And another element that we brought into that business case is to hear from clients themselves about what they would like to see from their law firm, to ask them what’s good about the experience that you have with our law firm, what’s challenging about it, what would you like to change, start to bringing that client voice about how their businesses are changing and how they want to change the way that they’re served by their external advisors and factor that into the business case as well. So, I think something that’s tangible clear and sets out the cost of benefits in a way that everybody can understand, can be incredibly compelling.
Christopher T. Anderson: Yeah, and I think that client voice also can indicate something that it runs against the grain of the conservative mindset that law firms tend to have but that is — like actually by doing nothing, you could lose these clients. Like this is not — it’s not like we’ve all been talking so far in this about, oh, it’ll be you go home earlier, your clients will have a better experience, it makes things easier, better, more productive, but I think gone are the days where Standing Still is, okay, right? That in a risk analysis, change is important. Anthony, what do you see in that regard? Like how, how does this sit on the risk side of the balance sheet?
Anthony Seale: The fastest we’ve ever seen anyone buy our software is where they said, a client said that we used it on another deal with another law firm and that deal went really well and we really enjoyed the experience. We had in the digital space of that transaction and what are you guys doing here? And I’ve never seen a law firm look to procure something so quickly. Clients move around a lot faster than they ever have done before and I’m thinking about particularly client technology that’s client facing and what client think of your services is really, really important element of this.
Christopher T. Anderson: Into that point, like also what Isabel was talking about regarding the resistance, the one thing I think that we didn’t hit on was, okay, we got on the precedent and why lawyers are resistant to change and I think that makes sense. There’s also this other thing, particularly in the larger law firms, but I think it’s really across the board. Lawyers aren’t measured in any way by their willingness to adopt technology. And the most important measure, no matter what other measures there might be are, they’re billable hours, right? How much did you bill? How much did you bring into the firm? How does the adoption technology view when I could honestly always look you in the face and say, I don’t have — I’m billing X hours. I don’t have time to be messing around and I certainly can’t afford for technology to slow me down. How do you address that concern? Because I think that’s real.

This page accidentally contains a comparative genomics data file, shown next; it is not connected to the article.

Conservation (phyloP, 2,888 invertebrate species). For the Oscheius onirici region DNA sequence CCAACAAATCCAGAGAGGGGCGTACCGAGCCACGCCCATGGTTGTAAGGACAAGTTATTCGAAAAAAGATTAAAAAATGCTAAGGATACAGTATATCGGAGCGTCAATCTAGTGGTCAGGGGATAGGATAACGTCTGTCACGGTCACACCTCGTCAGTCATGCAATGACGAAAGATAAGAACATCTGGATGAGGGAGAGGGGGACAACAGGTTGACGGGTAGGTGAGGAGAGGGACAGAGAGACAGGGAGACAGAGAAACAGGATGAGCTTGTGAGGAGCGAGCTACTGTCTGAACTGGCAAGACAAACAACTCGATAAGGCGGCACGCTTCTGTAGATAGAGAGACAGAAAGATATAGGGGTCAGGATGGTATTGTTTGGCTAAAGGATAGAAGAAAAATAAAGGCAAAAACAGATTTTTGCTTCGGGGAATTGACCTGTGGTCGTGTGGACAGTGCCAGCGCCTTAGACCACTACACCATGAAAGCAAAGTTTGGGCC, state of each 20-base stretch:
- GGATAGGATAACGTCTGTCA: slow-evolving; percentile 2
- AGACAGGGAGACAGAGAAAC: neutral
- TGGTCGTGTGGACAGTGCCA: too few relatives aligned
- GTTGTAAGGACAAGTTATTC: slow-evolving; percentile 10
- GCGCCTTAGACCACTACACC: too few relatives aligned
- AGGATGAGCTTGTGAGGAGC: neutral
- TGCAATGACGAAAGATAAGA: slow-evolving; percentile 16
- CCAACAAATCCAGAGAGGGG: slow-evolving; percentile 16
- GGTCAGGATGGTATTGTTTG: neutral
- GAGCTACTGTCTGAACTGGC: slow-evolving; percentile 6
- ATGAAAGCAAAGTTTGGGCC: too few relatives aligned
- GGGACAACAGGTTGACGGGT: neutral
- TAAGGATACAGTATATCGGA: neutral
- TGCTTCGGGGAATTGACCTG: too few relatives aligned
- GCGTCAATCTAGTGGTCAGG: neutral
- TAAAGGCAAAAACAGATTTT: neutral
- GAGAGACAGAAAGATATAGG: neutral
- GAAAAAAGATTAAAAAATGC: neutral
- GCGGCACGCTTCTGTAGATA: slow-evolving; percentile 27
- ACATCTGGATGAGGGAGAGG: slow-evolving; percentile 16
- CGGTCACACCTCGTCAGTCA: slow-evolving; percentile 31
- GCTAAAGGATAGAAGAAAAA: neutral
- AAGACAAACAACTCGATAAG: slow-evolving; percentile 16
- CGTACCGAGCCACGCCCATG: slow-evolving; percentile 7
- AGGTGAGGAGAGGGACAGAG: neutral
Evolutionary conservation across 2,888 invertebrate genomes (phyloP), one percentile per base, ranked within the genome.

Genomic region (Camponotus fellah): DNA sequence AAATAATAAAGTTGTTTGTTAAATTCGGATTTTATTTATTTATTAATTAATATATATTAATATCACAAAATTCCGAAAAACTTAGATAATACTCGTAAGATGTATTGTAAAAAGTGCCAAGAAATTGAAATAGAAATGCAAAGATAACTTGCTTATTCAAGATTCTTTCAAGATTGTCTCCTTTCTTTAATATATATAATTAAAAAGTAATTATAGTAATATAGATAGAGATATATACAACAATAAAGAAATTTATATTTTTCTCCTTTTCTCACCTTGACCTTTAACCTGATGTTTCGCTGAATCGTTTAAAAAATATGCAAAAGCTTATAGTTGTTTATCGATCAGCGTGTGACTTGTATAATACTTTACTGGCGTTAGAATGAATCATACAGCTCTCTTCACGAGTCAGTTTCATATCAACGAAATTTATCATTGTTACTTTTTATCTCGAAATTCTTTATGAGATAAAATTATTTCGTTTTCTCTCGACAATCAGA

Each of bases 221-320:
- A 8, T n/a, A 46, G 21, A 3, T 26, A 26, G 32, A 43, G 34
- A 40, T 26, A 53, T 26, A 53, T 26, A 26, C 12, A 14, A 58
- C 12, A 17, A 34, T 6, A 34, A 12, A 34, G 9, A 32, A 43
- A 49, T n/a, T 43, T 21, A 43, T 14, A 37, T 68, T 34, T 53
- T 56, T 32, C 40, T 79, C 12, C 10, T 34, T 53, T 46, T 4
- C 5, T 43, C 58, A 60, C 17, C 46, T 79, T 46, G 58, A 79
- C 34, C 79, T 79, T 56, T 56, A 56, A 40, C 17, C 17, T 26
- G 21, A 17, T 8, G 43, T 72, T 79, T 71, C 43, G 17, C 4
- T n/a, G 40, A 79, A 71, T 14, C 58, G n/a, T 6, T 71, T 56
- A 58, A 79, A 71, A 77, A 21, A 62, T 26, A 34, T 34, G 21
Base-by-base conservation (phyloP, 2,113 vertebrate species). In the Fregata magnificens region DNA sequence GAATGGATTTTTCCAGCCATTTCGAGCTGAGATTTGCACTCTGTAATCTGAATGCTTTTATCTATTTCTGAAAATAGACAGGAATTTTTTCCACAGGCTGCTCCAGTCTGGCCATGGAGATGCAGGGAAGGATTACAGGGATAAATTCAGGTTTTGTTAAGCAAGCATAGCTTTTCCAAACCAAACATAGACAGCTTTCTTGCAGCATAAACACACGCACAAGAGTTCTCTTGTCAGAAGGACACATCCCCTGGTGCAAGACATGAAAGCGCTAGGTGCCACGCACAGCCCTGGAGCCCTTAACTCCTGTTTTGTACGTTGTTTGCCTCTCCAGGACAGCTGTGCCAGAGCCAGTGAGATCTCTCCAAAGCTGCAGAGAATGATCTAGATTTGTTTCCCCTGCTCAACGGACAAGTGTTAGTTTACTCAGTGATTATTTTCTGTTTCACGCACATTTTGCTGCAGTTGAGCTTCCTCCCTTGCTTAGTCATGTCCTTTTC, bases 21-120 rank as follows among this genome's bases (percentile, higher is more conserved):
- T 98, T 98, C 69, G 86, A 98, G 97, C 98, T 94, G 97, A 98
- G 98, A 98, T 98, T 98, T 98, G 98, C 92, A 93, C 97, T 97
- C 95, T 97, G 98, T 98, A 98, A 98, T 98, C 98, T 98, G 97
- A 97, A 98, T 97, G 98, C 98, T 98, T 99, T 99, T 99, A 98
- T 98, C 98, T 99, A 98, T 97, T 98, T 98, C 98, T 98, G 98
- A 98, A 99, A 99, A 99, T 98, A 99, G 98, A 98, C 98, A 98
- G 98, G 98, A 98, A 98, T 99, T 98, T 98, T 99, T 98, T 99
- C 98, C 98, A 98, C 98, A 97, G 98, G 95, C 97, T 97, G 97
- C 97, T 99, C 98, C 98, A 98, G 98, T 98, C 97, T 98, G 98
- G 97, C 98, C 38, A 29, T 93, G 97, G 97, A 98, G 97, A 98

Isabel Parker: I think you’re quite right to point out that the billable hour level is a challenge in itself to technology adoption particularly. If you’re thinking only in terms of technology for greater efficiency. There’s an argument you continuously hear from absolute traditional partners that anything that makes it more efficient, needs to be bill less, which means you make less money. So therefore, why would we put ourselves out of business? And of course, that’s a valid argument that should be taken into consideration. But it somewhat misses the point. Technology could be leverage for a number of different uses. And then putting together a business case efficiency is just one of the benefits. There’s also revenue generation. If you’re using technology in a smart way so that you can really understand your underlying data as a law firm, that can be used to the client’s advantage, that can be monetized and could be all generating in itself. Digital products can be built with particularly with a number of these no code tools. We bring the lawyers in to help you to develop digital products that you can commercialize to your clients for example.